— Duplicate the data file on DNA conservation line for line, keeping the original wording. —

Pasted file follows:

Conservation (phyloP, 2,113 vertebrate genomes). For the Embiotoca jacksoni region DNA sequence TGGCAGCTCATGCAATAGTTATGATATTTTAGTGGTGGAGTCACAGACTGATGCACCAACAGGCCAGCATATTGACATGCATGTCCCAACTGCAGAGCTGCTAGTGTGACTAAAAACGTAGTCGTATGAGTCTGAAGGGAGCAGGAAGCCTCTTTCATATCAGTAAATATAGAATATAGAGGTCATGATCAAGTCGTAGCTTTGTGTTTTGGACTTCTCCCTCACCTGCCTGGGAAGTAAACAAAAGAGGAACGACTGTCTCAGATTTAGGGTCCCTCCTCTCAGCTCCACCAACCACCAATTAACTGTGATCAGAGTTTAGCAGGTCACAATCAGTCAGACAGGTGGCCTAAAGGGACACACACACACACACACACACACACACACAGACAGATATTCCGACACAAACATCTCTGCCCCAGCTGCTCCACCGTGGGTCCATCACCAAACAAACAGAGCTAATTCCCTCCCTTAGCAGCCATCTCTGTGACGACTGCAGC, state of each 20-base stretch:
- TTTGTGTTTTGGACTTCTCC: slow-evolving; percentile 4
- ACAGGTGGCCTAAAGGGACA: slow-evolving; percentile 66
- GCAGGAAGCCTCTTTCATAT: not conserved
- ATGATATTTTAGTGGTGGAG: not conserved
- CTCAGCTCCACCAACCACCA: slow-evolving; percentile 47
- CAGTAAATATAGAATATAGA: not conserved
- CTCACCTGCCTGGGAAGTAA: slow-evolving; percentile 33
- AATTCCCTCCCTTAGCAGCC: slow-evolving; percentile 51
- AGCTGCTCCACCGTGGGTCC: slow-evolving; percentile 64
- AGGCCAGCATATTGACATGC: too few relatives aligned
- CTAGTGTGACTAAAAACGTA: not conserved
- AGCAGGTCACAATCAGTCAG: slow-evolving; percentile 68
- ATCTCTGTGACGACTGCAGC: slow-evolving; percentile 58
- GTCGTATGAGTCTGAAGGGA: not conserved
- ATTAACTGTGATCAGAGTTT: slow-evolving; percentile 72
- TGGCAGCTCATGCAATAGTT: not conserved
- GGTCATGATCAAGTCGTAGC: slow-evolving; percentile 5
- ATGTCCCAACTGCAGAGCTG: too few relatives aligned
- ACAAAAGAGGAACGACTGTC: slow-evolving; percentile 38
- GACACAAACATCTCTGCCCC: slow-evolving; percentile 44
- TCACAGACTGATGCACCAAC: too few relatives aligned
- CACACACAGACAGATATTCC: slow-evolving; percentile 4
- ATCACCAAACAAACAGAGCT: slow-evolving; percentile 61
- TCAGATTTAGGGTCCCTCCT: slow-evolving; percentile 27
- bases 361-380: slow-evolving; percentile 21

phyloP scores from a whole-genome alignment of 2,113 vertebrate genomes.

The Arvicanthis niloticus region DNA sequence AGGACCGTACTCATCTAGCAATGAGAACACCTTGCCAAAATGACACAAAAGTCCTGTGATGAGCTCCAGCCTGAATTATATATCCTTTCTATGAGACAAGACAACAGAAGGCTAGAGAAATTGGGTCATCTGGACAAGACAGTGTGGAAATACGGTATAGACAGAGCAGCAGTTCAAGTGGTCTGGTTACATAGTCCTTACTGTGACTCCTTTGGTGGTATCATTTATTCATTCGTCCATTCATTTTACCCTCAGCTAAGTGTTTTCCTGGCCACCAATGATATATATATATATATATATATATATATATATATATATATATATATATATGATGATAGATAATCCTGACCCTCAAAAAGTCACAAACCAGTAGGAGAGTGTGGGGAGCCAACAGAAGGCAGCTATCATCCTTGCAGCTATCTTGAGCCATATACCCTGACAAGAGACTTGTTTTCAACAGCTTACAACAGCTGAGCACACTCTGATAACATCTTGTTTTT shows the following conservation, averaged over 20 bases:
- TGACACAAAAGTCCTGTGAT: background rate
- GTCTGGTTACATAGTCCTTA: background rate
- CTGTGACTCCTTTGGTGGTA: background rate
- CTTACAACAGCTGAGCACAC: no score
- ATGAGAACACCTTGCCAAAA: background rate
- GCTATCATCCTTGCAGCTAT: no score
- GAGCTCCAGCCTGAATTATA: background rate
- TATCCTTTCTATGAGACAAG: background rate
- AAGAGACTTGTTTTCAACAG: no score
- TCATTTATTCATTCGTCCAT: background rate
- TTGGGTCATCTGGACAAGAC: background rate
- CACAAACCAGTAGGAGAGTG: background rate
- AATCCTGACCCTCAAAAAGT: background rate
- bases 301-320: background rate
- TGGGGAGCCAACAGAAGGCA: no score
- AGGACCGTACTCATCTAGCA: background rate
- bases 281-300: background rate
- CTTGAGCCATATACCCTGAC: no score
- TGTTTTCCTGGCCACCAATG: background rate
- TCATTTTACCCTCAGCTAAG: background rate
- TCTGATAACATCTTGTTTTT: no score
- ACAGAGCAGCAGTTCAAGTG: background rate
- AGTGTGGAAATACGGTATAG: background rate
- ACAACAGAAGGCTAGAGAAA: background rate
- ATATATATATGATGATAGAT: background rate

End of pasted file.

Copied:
Conservation (phyloP, 2,113 vertebrate genomes). For the Embiotoca jacksoni region DNA sequence TGGCAGCTCATGCAATAGTTATGATATTTTAGTGGTGGAGTCACAGACTGATGCACCAACAGGCCAGCATATTGACATGCATGTCCCAACTGCAGAGCTGCTAGTGTGACTAAAAACGTAGTCGTATGAGTCTGAAGGGAGCAGGAAGCCTCTTTCATATCAGTAAATATAGAATATAGAGGTCATGATCAAGTCGTAGCTTTGTGTTTTGGACTTCTCCCTCACCTGCCTGGGAAGTAAACAAAAGAGGAACGACTGTCTCAGATTTAGGGTCCCTCCTCTCAGCTCCACCAACCACCAATTAACTGTGATCAGAGTTTAGCAGGTCACAATCAGTCAGACAGGTGGCCTAAAGGGACACACACACACACACACACACACACACACAGACAGATATTCCGACACAAACATCTCTGCCCCAGCTGCTCCACCGTGGGTCCATCACCAAACAAACAGAGCTAATTCCCTCCCTTAGCAGCCATCTCTGTGACGACTGCAGC, state of each 20-base stretch:
- TTTGTGTTTTGGACTTCTCC: slow-evolving; percentile 4
- ACAGGTGGCCTAAAGGGACA: slow-evolving; percentile 66
- GCAGGAAGCCTCTTTCATAT: not conserved
- ATGATATTTTAGTGGTGGAG: not conserved
- CTCAGCTCCACCAACCACCA: slow-evolving; percentile 47
- CAGTAAATATAGAATATAGA: not conserved
- CTCACCTGCCTGGGAAGTAA: slow-evolving; percentile 33
- AATTCCCTCCCTTAGCAGCC: slow-evolving; percentile 51
- AGCTGCTCCACCGTGGGTCC: slow-evolving; percentile 64
- AGGCCAGCATATTGACATGC: too few relatives aligned
- CTAGTGTGACTAAAAACGTA: not conserved
- AGCAGGTCACAATCAGTCAG: slow-evolving; percentile 68
- ATCTCTGTGACGACTGCAGC: slow-evolving; percentile 58
- GTCGTATGAGTCTGAAGGGA: not conserved
- ATTAACTGTGATCAGAGTTT: slow-evolving; percentile 72
- TGGCAGCTCATGCAATAGTT: not conserved
- GGTCATGATCAAGTCGTAGC: slow-evolving; percentile 5
- ATGTCCCAACTGCAGAGCTG: too few relatives aligned
- ACAAAAGAGGAACGACTGTC: slow-evolving; percentile 38
- GACACAAACATCTCTGCCCC: slow-evolving; percentile 44
- TCACAGACTGATGCACCAAC: too few relatives aligned
- CACACACAGACAGATATTCC: slow-evolving; percentile 4
- ATCACCAAACAAACAGAGCT: slow-evolving; percentile 61
- TCAGATTTAGGGTCCCTCCT: slow-evolving; percentile 27
- bases 361-380: slow-evolving; percentile 21

phyloP scores from a whole-genome alignment of 2,113 vertebrate genomes.

The Arvicanthis niloticus region DNA sequence AGGACCGTACTCATCTAGCAATGAGAACACCTTGCCAAAATGACACAAAAGTCCTGTGATGAGCTCCAGCCTGAATTATATATCCTTTCTATGAGACAAGACAACAGAAGGCTAGAGAAATTGGGTCATCTGGACAAGACAGTGTGGAAATACGGTATAGACAGAGCAGCAGTTCAAGTGGTCTGGTTACATAGTCCTTACTGTGACTCCTTTGGTGGTATCATTTATTCATTCGTCCATTCATTTTACCCTCAGCTAAGTGTTTTCCTGGCCACCAATGATATATATATATATATATATATATATATATATATATATATATATATATATGATGATAGATAATCCTGACCCTCAAAAAGTCACAAACCAGTAGGAGAGTGTGGGGAGCCAACAGAAGGCAGCTATCATCCTTGCAGCTATCTTGAGCCATATACCCTGACAAGAGACTTGTTTTCAACAGCTTACAACAGCTGAGCACACTCTGATAACATCTTGTTTTT shows the following conservation, averaged over 20 bases:
- TGACACAAAAGTCCTGTGAT: background rate
- GTCTGGTTACATAGTCCTTA: background rate
- CTGTGACTCCTTTGGTGGTA: background rate
- CTTACAACAGCTGAGCACAC: no score
- ATGAGAACACCTTGCCAAAA: background rate
- GCTATCATCCTTGCAGCTAT: no score
- GAGCTCCAGCCTGAATTATA: background rate
- TATCCTTTCTATGAGACAAG: background rate
- AAGAGACTTGTTTTCAACAG: no score
- TCATTTATTCATTCGTCCAT: background rate
- TTGGGTCATCTGGACAAGAC: background rate
- CACAAACCAGTAGGAGAGTG: background rate
- AATCCTGACCCTCAAAAAGT: background rate
- bases 301-320: background rate
- TGGGGAGCCAACAGAAGGCA: no score
- AGGACCGTACTCATCTAGCA: background rate
- bases 281-300: background rate
- CTTGAGCCATATACCCTGAC: no score
- TGTTTTCCTGGCCACCAATG: background rate
- TCATTTTACCCTCAGCTAAG: background rate
- TCTGATAACATCTTGTTTTT: no score
- ACAGAGCAGCAGTTCAAGTG: background rate
- AGTGTGGAAATACGGTATAG: background rate
- ACAACAGAAGGCTAGAGAAA: background rate
- ATATATATATGATGATAGAT: background rate